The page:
Na­tional ex­am­i­na­tion of kids’ well-be­ing puts Texas at No. 34

Austin American-Statesman - - METRO &STATE -

Texas ranked 34th na­tion­ally in a new study of chil­dren’s well-be­ing, the 2010 Kids Count Data Book. That’s the same rank­ing as last year but an im­prove­ment over the state’s low­est rank, 39th in 2006.

Ad­vo­cates for chil­dren noted that these mea­sures in­clude data from be­fore the na­tion­wide re­ces­sion in 2008 and said they sus­pect chil­dren are worse off now than the fig­ures show.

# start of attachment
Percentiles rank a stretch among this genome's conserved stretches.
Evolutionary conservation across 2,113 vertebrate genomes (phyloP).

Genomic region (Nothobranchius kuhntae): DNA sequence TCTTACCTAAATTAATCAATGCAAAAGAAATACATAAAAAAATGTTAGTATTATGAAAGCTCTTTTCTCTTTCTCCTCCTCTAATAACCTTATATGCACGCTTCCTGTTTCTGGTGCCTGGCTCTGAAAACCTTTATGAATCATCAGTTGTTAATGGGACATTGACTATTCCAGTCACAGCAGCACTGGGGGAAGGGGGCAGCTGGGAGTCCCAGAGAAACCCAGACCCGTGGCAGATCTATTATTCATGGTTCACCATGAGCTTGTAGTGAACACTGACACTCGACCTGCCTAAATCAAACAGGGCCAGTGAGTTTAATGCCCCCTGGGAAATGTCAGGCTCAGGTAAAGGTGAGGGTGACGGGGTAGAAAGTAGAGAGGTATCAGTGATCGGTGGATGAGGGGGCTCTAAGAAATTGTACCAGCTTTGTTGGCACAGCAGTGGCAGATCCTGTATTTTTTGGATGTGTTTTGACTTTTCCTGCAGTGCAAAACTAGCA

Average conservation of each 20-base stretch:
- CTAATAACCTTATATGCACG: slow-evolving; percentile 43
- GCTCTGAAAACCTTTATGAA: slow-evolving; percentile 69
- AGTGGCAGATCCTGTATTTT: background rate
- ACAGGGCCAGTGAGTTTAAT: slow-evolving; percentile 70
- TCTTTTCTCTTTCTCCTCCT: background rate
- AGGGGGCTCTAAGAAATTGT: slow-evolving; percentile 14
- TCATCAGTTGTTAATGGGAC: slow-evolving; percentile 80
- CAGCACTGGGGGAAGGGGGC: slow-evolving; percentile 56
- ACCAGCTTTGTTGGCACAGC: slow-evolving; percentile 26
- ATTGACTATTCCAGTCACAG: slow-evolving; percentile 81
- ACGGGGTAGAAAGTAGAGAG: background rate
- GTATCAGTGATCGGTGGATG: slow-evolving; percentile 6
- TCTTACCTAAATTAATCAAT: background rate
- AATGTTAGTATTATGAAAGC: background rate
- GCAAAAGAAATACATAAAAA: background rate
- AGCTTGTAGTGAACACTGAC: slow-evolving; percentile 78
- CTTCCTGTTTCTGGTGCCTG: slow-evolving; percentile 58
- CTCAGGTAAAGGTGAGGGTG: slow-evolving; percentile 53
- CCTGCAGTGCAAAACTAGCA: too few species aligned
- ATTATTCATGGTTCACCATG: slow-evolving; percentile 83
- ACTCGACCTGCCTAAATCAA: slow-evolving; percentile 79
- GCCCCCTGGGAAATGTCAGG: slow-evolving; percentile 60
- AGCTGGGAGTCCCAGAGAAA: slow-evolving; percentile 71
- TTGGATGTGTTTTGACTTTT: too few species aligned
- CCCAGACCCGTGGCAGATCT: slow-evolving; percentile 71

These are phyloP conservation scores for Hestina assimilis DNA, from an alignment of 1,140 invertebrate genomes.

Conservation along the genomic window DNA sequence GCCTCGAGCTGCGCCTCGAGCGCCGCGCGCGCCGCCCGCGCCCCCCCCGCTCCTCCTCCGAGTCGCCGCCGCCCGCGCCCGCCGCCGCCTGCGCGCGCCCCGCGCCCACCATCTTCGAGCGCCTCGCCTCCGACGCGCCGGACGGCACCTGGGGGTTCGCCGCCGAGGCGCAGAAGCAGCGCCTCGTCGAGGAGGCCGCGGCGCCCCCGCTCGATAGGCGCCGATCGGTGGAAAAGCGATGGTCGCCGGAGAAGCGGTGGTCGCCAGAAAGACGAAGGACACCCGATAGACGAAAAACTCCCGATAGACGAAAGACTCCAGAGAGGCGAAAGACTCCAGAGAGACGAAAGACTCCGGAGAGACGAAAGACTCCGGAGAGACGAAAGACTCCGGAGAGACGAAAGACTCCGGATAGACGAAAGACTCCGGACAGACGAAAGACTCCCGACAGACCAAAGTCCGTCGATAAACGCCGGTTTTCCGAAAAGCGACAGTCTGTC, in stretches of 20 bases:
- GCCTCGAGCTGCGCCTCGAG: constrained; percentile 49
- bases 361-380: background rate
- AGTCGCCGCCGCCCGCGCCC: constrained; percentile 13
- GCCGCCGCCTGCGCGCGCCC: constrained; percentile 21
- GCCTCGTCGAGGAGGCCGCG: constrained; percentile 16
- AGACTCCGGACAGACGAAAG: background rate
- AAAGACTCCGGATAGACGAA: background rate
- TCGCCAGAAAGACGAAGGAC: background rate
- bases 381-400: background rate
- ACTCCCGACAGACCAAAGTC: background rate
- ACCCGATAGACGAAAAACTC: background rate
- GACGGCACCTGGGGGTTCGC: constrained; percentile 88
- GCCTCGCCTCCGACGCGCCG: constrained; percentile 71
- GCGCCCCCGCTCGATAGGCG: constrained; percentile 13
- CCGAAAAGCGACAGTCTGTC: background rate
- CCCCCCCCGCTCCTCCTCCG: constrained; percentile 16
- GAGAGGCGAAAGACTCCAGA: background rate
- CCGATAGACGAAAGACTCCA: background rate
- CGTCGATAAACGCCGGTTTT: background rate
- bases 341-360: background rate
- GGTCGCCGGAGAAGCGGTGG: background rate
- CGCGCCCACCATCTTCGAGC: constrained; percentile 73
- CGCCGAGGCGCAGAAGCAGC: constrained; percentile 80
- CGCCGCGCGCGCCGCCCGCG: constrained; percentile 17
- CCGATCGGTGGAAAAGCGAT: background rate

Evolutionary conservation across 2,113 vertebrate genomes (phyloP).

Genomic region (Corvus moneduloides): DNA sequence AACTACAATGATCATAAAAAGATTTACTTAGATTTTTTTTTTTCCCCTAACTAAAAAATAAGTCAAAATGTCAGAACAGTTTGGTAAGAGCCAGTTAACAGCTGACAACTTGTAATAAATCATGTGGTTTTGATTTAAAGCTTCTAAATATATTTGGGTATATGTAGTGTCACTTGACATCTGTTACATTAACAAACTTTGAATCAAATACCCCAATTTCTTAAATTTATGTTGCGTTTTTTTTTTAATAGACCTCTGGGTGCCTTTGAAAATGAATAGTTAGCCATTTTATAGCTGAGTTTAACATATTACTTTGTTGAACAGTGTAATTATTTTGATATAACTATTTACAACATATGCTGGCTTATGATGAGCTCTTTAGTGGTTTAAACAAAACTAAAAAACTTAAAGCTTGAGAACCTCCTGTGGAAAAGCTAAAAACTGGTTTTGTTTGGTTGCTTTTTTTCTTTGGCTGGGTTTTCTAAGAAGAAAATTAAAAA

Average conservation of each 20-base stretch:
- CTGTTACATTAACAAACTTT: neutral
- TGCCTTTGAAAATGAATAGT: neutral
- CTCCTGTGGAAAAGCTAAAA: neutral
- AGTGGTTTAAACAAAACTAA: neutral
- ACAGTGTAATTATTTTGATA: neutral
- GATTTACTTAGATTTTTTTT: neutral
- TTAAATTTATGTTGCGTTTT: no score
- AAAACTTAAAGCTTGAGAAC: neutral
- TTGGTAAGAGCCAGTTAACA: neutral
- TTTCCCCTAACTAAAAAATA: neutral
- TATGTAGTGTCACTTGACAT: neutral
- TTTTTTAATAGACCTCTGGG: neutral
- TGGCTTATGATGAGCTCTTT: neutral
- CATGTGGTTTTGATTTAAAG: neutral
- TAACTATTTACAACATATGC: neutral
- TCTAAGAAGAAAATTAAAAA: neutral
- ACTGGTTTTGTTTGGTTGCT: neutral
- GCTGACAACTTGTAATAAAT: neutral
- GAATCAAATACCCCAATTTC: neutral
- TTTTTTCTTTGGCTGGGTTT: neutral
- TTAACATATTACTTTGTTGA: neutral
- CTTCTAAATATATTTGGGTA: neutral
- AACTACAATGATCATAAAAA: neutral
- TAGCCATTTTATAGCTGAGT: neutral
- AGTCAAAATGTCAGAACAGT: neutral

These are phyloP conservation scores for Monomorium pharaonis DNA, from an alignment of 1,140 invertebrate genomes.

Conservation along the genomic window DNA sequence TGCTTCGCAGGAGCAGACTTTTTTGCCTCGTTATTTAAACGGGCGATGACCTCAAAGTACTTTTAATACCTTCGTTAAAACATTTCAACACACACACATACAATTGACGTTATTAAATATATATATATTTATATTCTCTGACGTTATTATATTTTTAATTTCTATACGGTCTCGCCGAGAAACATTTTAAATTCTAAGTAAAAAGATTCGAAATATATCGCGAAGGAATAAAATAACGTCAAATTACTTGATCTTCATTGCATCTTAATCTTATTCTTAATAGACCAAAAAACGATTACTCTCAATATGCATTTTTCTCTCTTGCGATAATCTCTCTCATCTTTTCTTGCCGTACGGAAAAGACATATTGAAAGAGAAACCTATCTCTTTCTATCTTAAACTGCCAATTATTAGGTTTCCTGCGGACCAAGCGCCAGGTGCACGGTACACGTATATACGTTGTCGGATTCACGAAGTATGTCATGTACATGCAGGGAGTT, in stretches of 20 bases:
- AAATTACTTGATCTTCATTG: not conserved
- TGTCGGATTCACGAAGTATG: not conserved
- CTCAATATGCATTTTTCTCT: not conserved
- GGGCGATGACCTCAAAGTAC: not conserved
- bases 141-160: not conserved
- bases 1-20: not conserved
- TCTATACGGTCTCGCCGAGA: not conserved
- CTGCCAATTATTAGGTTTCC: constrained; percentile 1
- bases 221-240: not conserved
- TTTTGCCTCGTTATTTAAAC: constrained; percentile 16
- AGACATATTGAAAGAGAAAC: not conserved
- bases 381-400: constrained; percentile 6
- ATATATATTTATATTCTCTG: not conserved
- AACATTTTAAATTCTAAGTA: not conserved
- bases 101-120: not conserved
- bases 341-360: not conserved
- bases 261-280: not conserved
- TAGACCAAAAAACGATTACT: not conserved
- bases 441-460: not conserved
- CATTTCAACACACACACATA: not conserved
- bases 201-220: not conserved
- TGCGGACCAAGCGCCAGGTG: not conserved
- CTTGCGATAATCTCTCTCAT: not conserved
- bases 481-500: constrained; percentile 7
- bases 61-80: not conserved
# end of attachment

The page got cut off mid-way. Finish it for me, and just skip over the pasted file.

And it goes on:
Here is a look at some se­lected in­di­ca­tors. To see all the data, visit http://dat­a­cen­ter.kid­ Teen birth rate Texas: 64 births per 1,000 fe­males ages 15-19 U.S.: 43 births per 1,000 Notes: More than 54,000 ba­bies were born to Texas girls ages 15 to 19 in 2007, the most re­cent year avail­able. Though Texas im­proved in this area (the state’s rate was 7 per­cent lower than in 2000), the Lone Star State ranked 48th na­tion­ally, ahead of only New Mex­ico and Mis­sis­sippi. Per­cent­age of chil­dren liv­ing in poverty Texas: 23 per­cent U.S.: 18 per­cent Note: A fam­ily of two adults and two chil­dren was con­sid­ered poor if in­come was be­low $21,834 in 2008. In­fant mor­tal­ity rate Texas: 6.3 deaths per 1,000 live births U.S.: 6.7 deaths per 1,000 Notes: Data from 2007. Though Texas’ child and teen death rates im­proved be­tween 2000 and 2007, the in­fant mor­tal­ity rate did not. In 2007, more than 2,500 Texas ba­bies died be­fore turn­ing 1, al­most 500 more than in 2000. Teens not in school and not high school grad­u­ates Texas: 7 per­cent U.S.: 6 per­cent Notes: Data from 2008. Texas has showed im­prove­ment since that year, when 14 per­cent of teens ages 16 to 19 were not en­rolled in school and were not high school grad­u­ates.

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